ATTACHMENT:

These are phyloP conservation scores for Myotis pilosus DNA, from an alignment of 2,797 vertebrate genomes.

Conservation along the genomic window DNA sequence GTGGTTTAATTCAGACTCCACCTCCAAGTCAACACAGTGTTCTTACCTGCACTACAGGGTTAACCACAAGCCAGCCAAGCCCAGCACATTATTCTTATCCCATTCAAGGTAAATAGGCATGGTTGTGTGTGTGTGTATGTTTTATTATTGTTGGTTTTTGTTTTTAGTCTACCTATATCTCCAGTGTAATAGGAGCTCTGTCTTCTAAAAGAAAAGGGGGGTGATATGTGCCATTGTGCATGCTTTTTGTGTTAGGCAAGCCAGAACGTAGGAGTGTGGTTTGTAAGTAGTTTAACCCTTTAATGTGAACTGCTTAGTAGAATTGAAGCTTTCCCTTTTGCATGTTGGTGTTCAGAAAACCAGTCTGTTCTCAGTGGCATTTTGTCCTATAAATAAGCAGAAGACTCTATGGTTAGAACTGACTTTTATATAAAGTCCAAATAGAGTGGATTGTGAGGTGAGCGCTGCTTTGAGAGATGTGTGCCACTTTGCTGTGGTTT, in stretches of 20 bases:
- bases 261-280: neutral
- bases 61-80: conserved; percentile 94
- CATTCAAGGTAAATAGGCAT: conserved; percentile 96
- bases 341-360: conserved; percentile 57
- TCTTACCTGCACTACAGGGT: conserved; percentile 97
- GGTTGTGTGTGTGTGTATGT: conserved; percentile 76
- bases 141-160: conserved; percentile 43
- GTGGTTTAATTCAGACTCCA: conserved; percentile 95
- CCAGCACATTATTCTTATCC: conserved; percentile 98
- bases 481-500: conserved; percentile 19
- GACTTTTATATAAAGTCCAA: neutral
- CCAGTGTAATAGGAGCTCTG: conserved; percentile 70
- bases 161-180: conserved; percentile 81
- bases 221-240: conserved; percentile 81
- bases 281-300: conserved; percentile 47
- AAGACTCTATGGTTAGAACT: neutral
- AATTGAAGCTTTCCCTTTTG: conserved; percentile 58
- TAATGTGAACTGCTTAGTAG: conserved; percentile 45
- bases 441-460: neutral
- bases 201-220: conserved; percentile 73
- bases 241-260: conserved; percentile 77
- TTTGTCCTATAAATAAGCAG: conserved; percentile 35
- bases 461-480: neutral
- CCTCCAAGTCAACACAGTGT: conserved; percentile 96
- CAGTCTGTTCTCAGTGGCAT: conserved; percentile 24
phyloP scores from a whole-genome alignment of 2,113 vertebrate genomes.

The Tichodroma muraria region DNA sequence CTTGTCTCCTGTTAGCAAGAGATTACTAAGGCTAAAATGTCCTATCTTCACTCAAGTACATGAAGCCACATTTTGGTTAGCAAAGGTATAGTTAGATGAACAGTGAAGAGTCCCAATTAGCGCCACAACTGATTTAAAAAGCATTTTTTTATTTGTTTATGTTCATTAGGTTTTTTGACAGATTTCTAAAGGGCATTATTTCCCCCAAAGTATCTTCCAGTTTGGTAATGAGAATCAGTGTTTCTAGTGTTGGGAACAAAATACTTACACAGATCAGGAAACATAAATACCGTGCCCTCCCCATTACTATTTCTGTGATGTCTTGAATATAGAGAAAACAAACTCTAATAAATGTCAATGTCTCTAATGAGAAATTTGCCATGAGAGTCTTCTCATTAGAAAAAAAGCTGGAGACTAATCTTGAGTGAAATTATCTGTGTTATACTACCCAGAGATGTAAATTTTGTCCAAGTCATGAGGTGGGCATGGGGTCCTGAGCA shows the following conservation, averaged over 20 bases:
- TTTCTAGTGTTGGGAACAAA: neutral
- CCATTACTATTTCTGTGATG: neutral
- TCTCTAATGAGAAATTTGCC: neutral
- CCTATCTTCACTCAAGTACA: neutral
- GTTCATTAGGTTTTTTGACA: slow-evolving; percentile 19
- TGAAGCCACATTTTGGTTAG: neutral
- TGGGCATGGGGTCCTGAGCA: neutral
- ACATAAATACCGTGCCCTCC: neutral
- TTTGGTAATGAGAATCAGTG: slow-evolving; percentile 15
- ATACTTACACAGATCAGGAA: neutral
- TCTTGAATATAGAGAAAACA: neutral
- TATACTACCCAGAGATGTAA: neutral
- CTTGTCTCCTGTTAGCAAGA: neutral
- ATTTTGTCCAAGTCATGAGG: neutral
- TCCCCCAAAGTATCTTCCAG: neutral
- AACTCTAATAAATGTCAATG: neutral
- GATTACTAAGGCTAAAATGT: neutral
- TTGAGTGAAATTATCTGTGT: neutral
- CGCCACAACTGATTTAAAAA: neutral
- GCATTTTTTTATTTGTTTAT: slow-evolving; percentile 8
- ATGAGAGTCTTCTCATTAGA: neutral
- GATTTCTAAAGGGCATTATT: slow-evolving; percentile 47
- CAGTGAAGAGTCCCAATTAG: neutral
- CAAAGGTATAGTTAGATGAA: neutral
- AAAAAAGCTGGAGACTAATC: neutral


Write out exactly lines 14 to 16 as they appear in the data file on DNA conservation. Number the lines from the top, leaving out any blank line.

- CCAGTGTAATAGGAGCTCTG: conserved; percentile 70
- bases 161-180: conserved; percentile 81
- bases 221-240: conserved; percentile 81